Political Opinion Leaders in High-Choice Information Environments: Are They More Informed Than Others?

Jesper Strömbäck*, Elina Lindgren, Yariv Tsfati, Alyt Damstra, Rens Vliegenthart, Hajo Boomgaarden, Elena Broda, Noelle Lebernegg, Sebastian Galyga

*Corresponding author for this work

Research output: Contribution to journalArticleAcademicpeer-review

Abstract

One implication of the transition to high-choice media environments is that what information people are exposed to depend less on journalistic curation and more on social, algorithmic, and personal curation. This has sparked a renewed interest in the concept of political opinion leaders, who are often assumed to be more interested in and informed about politics and society. Theoretically, political opinion leaders could hence help disseminate information to less interested and informed. At the same time, there are theoretical reasons for why political opinion leaders may be more prone to politically motivated reasoning, which may lead them to believe in and disseminate misinformation. Thus far, there is only limited research on whether political opinion leaders are more informed than others that also takes into consideration that some facts are contested, whereas other facts are uncontested. Hence, this paper seeks to investigate the relationship between political opinion leadership and knowledge, distinguishing between (a) uncontested and (b) contested facts. Among other things, findings show that those who score high in political opinion leadership traits in general are not more knowledgeable about contested and uncontested facts.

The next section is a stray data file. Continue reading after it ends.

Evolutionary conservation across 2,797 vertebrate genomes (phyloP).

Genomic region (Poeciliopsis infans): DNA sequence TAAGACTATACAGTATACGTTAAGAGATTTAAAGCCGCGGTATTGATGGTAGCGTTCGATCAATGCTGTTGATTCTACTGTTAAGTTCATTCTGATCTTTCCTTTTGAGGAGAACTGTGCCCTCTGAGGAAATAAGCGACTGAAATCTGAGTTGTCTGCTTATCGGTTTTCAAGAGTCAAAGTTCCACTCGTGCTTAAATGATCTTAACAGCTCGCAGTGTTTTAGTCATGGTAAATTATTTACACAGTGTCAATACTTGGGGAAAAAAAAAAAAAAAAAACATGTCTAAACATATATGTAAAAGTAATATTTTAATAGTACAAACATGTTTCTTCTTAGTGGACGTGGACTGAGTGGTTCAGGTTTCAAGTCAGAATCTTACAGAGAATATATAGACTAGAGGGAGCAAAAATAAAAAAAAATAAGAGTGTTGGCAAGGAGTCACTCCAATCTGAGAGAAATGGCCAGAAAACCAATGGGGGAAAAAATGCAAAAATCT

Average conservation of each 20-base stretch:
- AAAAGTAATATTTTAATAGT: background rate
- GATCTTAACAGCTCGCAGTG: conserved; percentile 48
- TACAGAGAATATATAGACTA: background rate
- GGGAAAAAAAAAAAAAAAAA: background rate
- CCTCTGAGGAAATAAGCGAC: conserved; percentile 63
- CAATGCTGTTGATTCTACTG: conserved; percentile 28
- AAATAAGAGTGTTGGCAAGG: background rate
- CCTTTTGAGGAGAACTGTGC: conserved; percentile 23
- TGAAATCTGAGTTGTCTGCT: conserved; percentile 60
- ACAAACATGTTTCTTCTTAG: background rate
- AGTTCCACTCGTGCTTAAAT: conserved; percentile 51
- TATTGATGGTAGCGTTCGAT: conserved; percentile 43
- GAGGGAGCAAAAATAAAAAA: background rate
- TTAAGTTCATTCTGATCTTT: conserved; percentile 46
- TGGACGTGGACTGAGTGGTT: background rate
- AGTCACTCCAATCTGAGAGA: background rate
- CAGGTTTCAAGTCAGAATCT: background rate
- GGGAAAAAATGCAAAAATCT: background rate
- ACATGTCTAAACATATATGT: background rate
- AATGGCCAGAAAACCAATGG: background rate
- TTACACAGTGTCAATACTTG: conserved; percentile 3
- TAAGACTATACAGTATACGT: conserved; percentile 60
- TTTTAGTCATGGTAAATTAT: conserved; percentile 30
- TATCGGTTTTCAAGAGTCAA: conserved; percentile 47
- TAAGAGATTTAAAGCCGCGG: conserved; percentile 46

Original languageEnglish
JournalMass Communication and Society
DOIs
Publication statusE-pub ahead of print - 14 Dec 2023

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